9 Ways to Avoid Small Business Lawsuits

By on October 28, 2013
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Small businesses are easy targets for litigious customers and disgruntled employees, and lawsuits can cost small businesses a lot of money. The legal fees alone can be several thousand dollars. Even if you are in the right, it’s expensive to prove your rights. The best thing you can do is be proactive and take all necessary precautions to protect your small business against lawsuits. Here are 9 ways you can mitigate the risk of being sued.

1. Keep Personal Assets and Business Assets Separate

Entrepreneurs starting new businesses often lean toward sole proprietorship as their legal business structure, primarily because sole proprietorships are easy and inexpensive to start up. The problem is that this structure does not separate personal assets and business assets. The sole proprietor is 100% responsible for all actions and debts of the business. In the event of a lawsuit, you could lose your car or home if not protected.

One way to protect your personal assets, and separate them from your business assets, is to have a trust own the business. A trust, in most cases, can file taxes and own assets such as property, businesses, cash, etc. If a business owned by a trust is sued, the court can only touch the assets held in the trust itself.

Choosing a different legal business structure, such as a corporation, can also protect your personal assets. Corporations are more expensive and time-consuming to form, but they separate personal and business assets protecting you if you are sued. Incorporating may or may not be a viable solution for you. Consult with a qualified business attorney to discuss your options.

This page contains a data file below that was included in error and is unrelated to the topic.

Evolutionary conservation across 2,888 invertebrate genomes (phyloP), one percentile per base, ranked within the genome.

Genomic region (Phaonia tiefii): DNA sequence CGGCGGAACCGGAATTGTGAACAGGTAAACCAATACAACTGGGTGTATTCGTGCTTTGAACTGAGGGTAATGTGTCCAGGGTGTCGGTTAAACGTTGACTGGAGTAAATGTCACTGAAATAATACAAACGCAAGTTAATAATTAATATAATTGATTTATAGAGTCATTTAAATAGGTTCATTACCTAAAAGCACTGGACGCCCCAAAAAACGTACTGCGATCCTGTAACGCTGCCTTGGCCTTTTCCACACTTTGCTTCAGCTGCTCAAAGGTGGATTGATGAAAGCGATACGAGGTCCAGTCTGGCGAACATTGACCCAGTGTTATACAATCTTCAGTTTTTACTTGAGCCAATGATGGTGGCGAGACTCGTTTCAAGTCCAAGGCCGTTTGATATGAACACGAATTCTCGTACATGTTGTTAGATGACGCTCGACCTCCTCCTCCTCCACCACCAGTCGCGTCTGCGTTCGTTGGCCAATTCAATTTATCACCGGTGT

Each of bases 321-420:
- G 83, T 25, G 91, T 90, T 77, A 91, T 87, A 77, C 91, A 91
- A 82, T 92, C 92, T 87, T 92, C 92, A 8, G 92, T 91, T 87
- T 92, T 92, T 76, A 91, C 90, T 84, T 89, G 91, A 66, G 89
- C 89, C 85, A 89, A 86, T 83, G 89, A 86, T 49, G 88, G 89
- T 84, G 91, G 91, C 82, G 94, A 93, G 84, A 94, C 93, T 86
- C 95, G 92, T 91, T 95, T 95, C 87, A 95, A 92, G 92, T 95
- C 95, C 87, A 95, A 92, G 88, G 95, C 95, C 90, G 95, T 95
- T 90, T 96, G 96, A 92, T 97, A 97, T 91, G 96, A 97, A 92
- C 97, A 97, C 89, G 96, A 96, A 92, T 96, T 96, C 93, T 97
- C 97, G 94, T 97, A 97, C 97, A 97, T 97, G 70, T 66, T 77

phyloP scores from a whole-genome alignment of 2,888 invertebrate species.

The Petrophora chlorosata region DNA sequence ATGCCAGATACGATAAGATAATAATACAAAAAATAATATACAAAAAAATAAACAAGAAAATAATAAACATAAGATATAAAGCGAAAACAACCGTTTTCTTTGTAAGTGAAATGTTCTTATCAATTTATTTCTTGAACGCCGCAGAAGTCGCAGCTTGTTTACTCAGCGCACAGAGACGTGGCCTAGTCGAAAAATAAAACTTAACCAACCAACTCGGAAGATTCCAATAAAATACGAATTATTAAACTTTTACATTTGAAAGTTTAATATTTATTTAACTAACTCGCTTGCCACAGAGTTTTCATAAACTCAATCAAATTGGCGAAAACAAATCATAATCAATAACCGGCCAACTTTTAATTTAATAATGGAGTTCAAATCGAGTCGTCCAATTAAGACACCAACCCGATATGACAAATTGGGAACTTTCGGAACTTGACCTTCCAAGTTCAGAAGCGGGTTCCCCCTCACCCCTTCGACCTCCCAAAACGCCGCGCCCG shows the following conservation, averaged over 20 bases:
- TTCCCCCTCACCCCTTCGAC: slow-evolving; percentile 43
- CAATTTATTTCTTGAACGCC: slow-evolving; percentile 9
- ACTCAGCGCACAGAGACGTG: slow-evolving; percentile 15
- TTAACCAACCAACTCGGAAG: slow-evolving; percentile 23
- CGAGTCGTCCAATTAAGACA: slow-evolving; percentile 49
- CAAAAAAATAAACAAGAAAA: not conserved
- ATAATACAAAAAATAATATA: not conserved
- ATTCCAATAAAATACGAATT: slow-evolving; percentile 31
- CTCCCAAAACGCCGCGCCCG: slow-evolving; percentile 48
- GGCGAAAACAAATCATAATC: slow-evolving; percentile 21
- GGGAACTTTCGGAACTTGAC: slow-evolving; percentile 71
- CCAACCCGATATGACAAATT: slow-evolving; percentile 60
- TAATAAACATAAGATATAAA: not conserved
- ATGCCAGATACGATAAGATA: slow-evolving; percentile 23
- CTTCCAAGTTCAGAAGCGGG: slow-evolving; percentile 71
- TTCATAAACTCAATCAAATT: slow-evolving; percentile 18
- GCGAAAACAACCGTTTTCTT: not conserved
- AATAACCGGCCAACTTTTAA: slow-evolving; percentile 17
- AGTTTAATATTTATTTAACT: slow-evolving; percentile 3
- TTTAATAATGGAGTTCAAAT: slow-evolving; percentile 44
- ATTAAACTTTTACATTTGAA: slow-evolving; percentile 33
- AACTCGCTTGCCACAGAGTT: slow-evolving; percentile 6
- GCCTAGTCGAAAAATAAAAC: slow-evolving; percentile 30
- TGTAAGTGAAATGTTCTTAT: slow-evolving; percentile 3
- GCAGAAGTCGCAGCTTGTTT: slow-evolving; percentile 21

2. Don’t Engage in Questionable Business Practices

You don’t have to know a lot about business to know if an action is questionable or immoral. There are things you just don’t do in business, especially if you want to avoid a potential lawsuit. Check out our short list of “don’ts” and consider what you might add.

  • Do not make false statements or claims, or engage in libel or slander that can cause damage to a person’s or company’s reputation.
  • Do not use other people’s work without permission. Copyright and trademark violations will get you sued in a heartbeat.
  • Do not ignore customer complaints. Most are easily resolved, but lack of communication can cause matters to escalate.
  • Do not do business with shady companies. They will take you down with them.
  • Do not participate in any behavior that may be a conflict of interest, like consulting for a competitor.